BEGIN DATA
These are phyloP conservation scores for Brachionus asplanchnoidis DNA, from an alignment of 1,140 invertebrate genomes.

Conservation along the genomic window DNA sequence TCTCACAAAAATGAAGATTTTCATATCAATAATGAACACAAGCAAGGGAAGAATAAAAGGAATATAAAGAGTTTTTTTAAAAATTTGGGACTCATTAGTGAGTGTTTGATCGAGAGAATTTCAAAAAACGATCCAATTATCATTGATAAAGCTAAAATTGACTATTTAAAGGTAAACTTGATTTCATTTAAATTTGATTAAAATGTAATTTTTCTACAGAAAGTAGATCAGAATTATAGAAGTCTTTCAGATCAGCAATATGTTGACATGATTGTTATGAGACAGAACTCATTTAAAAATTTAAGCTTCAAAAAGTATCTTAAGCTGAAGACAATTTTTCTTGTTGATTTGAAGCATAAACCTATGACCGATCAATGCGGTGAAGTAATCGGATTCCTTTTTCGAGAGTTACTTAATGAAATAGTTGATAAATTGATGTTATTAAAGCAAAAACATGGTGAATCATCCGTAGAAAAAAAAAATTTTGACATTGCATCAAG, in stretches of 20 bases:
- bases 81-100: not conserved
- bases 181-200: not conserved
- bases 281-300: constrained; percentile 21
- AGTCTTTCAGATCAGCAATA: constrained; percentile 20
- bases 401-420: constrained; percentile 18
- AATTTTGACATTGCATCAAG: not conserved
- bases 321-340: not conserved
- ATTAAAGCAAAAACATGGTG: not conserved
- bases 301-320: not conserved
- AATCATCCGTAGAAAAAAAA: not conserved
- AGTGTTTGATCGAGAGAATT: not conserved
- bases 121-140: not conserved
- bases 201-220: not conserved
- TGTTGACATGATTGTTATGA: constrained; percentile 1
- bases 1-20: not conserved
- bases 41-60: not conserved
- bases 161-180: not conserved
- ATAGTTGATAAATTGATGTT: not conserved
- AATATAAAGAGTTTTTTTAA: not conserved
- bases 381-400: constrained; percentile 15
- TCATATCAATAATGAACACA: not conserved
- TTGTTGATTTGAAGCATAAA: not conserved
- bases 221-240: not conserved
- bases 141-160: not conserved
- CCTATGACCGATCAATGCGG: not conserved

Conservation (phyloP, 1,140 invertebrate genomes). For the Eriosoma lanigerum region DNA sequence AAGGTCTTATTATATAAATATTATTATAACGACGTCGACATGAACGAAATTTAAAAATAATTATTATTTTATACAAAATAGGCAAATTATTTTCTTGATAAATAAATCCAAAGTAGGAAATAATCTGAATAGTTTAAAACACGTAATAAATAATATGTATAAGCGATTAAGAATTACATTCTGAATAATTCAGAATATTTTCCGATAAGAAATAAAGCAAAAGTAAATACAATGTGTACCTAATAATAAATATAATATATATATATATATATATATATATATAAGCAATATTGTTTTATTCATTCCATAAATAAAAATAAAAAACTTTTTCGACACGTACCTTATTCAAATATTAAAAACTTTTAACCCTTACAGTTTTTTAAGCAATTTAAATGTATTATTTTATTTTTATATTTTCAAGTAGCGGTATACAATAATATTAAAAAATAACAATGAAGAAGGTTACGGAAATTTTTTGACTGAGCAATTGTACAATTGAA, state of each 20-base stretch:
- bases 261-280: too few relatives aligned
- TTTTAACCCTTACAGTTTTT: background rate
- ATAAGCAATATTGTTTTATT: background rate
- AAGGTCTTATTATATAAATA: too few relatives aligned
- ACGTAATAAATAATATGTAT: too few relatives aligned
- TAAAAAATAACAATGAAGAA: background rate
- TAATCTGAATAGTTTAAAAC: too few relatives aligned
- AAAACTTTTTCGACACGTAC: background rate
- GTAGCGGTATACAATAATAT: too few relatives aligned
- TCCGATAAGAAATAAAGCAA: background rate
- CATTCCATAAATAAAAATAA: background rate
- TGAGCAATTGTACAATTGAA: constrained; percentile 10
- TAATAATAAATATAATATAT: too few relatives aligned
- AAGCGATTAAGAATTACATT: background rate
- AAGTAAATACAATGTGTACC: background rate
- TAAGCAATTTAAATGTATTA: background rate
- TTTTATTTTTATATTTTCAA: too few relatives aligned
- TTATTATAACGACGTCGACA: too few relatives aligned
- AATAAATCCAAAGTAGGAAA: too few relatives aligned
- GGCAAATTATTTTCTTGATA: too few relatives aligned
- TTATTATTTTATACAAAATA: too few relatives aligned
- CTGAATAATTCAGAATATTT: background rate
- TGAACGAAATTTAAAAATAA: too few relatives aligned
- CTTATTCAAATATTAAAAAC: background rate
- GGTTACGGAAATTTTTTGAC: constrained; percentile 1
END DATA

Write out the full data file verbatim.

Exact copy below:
These are phyloP conservation scores for Brachionus asplanchnoidis DNA, from an alignment of 1,140 invertebrate genomes.

Conservation along the genomic window DNA sequence TCTCACAAAAATGAAGATTTTCATATCAATAATGAACACAAGCAAGGGAAGAATAAAAGGAATATAAAGAGTTTTTTTAAAAATTTGGGACTCATTAGTGAGTGTTTGATCGAGAGAATTTCAAAAAACGATCCAATTATCATTGATAAAGCTAAAATTGACTATTTAAAGGTAAACTTGATTTCATTTAAATTTGATTAAAATGTAATTTTTCTACAGAAAGTAGATCAGAATTATAGAAGTCTTTCAGATCAGCAATATGTTGACATGATTGTTATGAGACAGAACTCATTTAAAAATTTAAGCTTCAAAAAGTATCTTAAGCTGAAGACAATTTTTCTTGTTGATTTGAAGCATAAACCTATGACCGATCAATGCGGTGAAGTAATCGGATTCCTTTTTCGAGAGTTACTTAATGAAATAGTTGATAAATTGATGTTATTAAAGCAAAAACATGGTGAATCATCCGTAGAAAAAAAAAATTTTGACATTGCATCAAG, in stretches of 20 bases:
- bases 81-100: not conserved
- bases 181-200: not conserved
- bases 281-300: constrained; percentile 21
- AGTCTTTCAGATCAGCAATA: constrained; percentile 20
- bases 401-420: constrained; percentile 18
- AATTTTGACATTGCATCAAG: not conserved
- bases 321-340: not conserved
- ATTAAAGCAAAAACATGGTG: not conserved
- bases 301-320: not conserved
- AATCATCCGTAGAAAAAAAA: not conserved
- AGTGTTTGATCGAGAGAATT: not conserved
- bases 121-140: not conserved
- bases 201-220: not conserved
- TGTTGACATGATTGTTATGA: constrained; percentile 1
- bases 1-20: not conserved
- bases 41-60: not conserved
- bases 161-180: not conserved
- ATAGTTGATAAATTGATGTT: not conserved
- AATATAAAGAGTTTTTTTAA: not conserved
- bases 381-400: constrained; percentile 15
- TCATATCAATAATGAACACA: not conserved
- TTGTTGATTTGAAGCATAAA: not conserved
- bases 221-240: not conserved
- bases 141-160: not conserved
- CCTATGACCGATCAATGCGG: not conserved

Conservation (phyloP, 1,140 invertebrate genomes). For the Eriosoma lanigerum region DNA sequence AAGGTCTTATTATATAAATATTATTATAACGACGTCGACATGAACGAAATTTAAAAATAATTATTATTTTATACAAAATAGGCAAATTATTTTCTTGATAAATAAATCCAAAGTAGGAAATAATCTGAATAGTTTAAAACACGTAATAAATAATATGTATAAGCGATTAAGAATTACATTCTGAATAATTCAGAATATTTTCCGATAAGAAATAAAGCAAAAGTAAATACAATGTGTACCTAATAATAAATATAATATATATATATATATATATATATATATAAGCAATATTGTTTTATTCATTCCATAAATAAAAATAAAAAACTTTTTCGACACGTACCTTATTCAAATATTAAAAACTTTTAACCCTTACAGTTTTTTAAGCAATTTAAATGTATTATTTTATTTTTATATTTTCAAGTAGCGGTATACAATAATATTAAAAAATAACAATGAAGAAGGTTACGGAAATTTTTTGACTGAGCAATTGTACAATTGAA, state of each 20-base stretch:
- bases 261-280: too few relatives aligned
- TTTTAACCCTTACAGTTTTT: background rate
- ATAAGCAATATTGTTTTATT: background rate
- AAGGTCTTATTATATAAATA: too few relatives aligned
- ACGTAATAAATAATATGTAT: too few relatives aligned
- TAAAAAATAACAATGAAGAA: background rate
- TAATCTGAATAGTTTAAAAC: too few relatives aligned
- AAAACTTTTTCGACACGTAC: background rate
- GTAGCGGTATACAATAATAT: too few relatives aligned
- TCCGATAAGAAATAAAGCAA: background rate
- CATTCCATAAATAAAAATAA: background rate
- TGAGCAATTGTACAATTGAA: constrained; percentile 10
- TAATAATAAATATAATATAT: too few relatives aligned
- AAGCGATTAAGAATTACATT: background rate
- AAGTAAATACAATGTGTACC: background rate
- TAAGCAATTTAAATGTATTA: background rate
- TTTTATTTTTATATTTTCAA: too few relatives aligned
- TTATTATAACGACGTCGACA: too few relatives aligned
- AATAAATCCAAAGTAGGAAA: too few relatives aligned
- GGCAAATTATTTTCTTGATA: too few relatives aligned
- TTATTATTTTATACAAAATA: too few relatives aligned
- CTGAATAATTCAGAATATTT: background rate
- TGAACGAAATTTAAAAATAA: too few relatives aligned
- CTTATTCAAATATTAAAAAC: background rate
- GGTTACGGAAATTTTTTGAC: constrained; percentile 1